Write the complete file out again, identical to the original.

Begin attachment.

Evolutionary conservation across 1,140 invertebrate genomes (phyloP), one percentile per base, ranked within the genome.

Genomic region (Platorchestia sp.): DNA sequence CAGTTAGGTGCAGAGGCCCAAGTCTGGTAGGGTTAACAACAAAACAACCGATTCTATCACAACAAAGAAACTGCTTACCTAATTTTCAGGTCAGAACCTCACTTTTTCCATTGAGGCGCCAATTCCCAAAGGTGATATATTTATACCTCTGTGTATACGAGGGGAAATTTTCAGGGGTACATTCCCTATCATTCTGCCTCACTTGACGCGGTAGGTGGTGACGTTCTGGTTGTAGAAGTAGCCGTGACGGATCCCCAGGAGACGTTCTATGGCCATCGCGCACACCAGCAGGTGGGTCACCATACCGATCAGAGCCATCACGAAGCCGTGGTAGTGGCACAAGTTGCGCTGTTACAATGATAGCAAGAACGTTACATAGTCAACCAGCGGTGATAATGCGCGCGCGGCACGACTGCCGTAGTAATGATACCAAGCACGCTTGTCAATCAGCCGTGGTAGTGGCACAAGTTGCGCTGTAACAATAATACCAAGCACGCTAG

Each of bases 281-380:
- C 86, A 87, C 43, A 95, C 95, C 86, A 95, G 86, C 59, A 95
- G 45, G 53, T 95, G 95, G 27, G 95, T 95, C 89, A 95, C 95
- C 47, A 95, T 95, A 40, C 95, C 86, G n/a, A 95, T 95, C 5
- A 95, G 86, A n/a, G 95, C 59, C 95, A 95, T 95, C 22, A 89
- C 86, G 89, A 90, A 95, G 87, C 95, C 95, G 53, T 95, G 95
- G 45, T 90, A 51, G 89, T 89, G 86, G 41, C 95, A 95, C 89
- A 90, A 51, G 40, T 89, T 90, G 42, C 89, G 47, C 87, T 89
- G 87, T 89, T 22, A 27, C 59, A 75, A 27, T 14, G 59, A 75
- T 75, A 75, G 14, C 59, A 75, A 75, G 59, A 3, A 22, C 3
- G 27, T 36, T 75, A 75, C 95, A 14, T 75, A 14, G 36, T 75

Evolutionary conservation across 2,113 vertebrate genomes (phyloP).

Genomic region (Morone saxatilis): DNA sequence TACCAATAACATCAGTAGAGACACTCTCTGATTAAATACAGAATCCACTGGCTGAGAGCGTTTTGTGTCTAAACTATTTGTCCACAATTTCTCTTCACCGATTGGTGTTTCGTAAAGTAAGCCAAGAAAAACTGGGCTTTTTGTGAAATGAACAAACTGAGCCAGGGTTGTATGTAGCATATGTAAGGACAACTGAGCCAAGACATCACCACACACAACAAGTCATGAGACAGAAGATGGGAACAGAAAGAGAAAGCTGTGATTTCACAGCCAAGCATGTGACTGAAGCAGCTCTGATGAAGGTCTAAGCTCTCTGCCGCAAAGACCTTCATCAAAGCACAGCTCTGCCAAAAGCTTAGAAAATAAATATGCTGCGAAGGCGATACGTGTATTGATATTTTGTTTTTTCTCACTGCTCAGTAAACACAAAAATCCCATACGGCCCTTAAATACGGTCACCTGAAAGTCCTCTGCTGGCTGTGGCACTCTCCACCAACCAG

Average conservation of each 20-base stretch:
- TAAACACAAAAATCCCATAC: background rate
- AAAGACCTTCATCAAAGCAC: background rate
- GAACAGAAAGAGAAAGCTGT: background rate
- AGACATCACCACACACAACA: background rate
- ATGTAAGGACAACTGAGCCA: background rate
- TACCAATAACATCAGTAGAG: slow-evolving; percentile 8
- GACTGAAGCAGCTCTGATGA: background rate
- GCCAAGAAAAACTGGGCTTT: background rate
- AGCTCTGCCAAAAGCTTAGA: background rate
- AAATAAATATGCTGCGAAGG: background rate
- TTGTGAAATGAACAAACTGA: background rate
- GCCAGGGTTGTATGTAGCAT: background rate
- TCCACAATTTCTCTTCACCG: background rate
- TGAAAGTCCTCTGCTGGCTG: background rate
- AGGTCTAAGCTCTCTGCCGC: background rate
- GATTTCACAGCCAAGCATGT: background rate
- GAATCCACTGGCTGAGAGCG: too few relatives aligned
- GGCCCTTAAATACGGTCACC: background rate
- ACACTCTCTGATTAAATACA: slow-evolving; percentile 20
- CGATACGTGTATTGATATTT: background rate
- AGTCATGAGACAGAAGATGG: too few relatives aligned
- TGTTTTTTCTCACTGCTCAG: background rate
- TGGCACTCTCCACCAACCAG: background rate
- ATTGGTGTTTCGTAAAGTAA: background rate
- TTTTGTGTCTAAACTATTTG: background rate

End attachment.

Evolutionary conservation across 1,140 invertebrate genomes (phyloP), one percentile per base, ranked within the genome.

Genomic region (Platorchestia sp.): DNA sequence CAGTTAGGTGCAGAGGCCCAAGTCTGGTAGGGTTAACAACAAAACAACCGATTCTATCACAACAAAGAAACTGCTTACCTAATTTTCAGGTCAGAACCTCACTTTTTCCATTGAGGCGCCAATTCCCAAAGGTGATATATTTATACCTCTGTGTATACGAGGGGAAATTTTCAGGGGTACATTCCCTATCATTCTGCCTCACTTGACGCGGTAGGTGGTGACGTTCTGGTTGTAGAAGTAGCCGTGACGGATCCCCAGGAGACGTTCTATGGCCATCGCGCACACCAGCAGGTGGGTCACCATACCGATCAGAGCCATCACGAAGCCGTGGTAGTGGCACAAGTTGCGCTGTTACAATGATAGCAAGAACGTTACATAGTCAACCAGCGGTGATAATGCGCGCGCGGCACGACTGCCGTAGTAATGATACCAAGCACGCTTGTCAATCAGCCGTGGTAGTGGCACAAGTTGCGCTGTAACAATAATACCAAGCACGCTAG

Each of bases 281-380:
- C 86, A 87, C 43, A 95, C 95, C 86, A 95, G 86, C 59, A 95
- G 45, G 53, T 95, G 95, G 27, G 95, T 95, C 89, A 95, C 95
- C 47, A 95, T 95, A 40, C 95, C 86, G n/a, A 95, T 95, C 5
- A 95, G 86, A n/a, G 95, C 59, C 95, A 95, T 95, C 22, A 89
- C 86, G 89, A 90, A 95, G 87, C 95, C 95, G 53, T 95, G 95
- G 45, T 90, A 51, G 89, T 89, G 86, G 41, C 95, A 95, C 89
- A 90, A 51, G 40, T 89, T 90, G 42, C 89, G 47, C 87, T 89
- G 87, T 89, T 22, A 27, C 59, A 75, A 27, T 14, G 59, A 75
- T 75, A 75, G 14, C 59, A 75, A 75, G 59, A 3, A 22, C 3
- G 27, T 36, T 75, A 75, C 95, A 14, T 75, A 14, G 36, T 75

Evolutionary conservation across 2,113 vertebrate genomes (phyloP).

Genomic region (Morone saxatilis): DNA sequence TACCAATAACATCAGTAGAGACACTCTCTGATTAAATACAGAATCCACTGGCTGAGAGCGTTTTGTGTCTAAACTATTTGTCCACAATTTCTCTTCACCGATTGGTGTTTCGTAAAGTAAGCCAAGAAAAACTGGGCTTTTTGTGAAATGAACAAACTGAGCCAGGGTTGTATGTAGCATATGTAAGGACAACTGAGCCAAGACATCACCACACACAACAAGTCATGAGACAGAAGATGGGAACAGAAAGAGAAAGCTGTGATTTCACAGCCAAGCATGTGACTGAAGCAGCTCTGATGAAGGTCTAAGCTCTCTGCCGCAAAGACCTTCATCAAAGCACAGCTCTGCCAAAAGCTTAGAAAATAAATATGCTGCGAAGGCGATACGTGTATTGATATTTTGTTTTTTCTCACTGCTCAGTAAACACAAAAATCCCATACGGCCCTTAAATACGGTCACCTGAAAGTCCTCTGCTGGCTGTGGCACTCTCCACCAACCAG

Average conservation of each 20-base stretch:
- TAAACACAAAAATCCCATAC: background rate
- AAAGACCTTCATCAAAGCAC: background rate
- GAACAGAAAGAGAAAGCTGT: background rate
- AGACATCACCACACACAACA: background rate
- ATGTAAGGACAACTGAGCCA: background rate
- TACCAATAACATCAGTAGAG: slow-evolving; percentile 8
- GACTGAAGCAGCTCTGATGA: background rate
- GCCAAGAAAAACTGGGCTTT: background rate
- AGCTCTGCCAAAAGCTTAGA: background rate
- AAATAAATATGCTGCGAAGG: background rate
- TTGTGAAATGAACAAACTGA: background rate
- GCCAGGGTTGTATGTAGCAT: background rate
- TCCACAATTTCTCTTCACCG: background rate
- TGAAAGTCCTCTGCTGGCTG: background rate
- AGGTCTAAGCTCTCTGCCGC: background rate
- GATTTCACAGCCAAGCATGT: background rate
- GAATCCACTGGCTGAGAGCG: too few relatives aligned
- GGCCCTTAAATACGGTCACC: background rate
- ACACTCTCTGATTAAATACA: slow-evolving; percentile 20
- CGATACGTGTATTGATATTT: background rate
- AGTCATGAGACAGAAGATGG: too few relatives aligned
- TGTTTTTTCTCACTGCTCAG: background rate
- TGGCACTCTCCACCAACCAG: background rate
- ATTGGTGTTTCGTAAAGTAA: background rate
- TTTTGTGTCTAAACTATTTG: background rate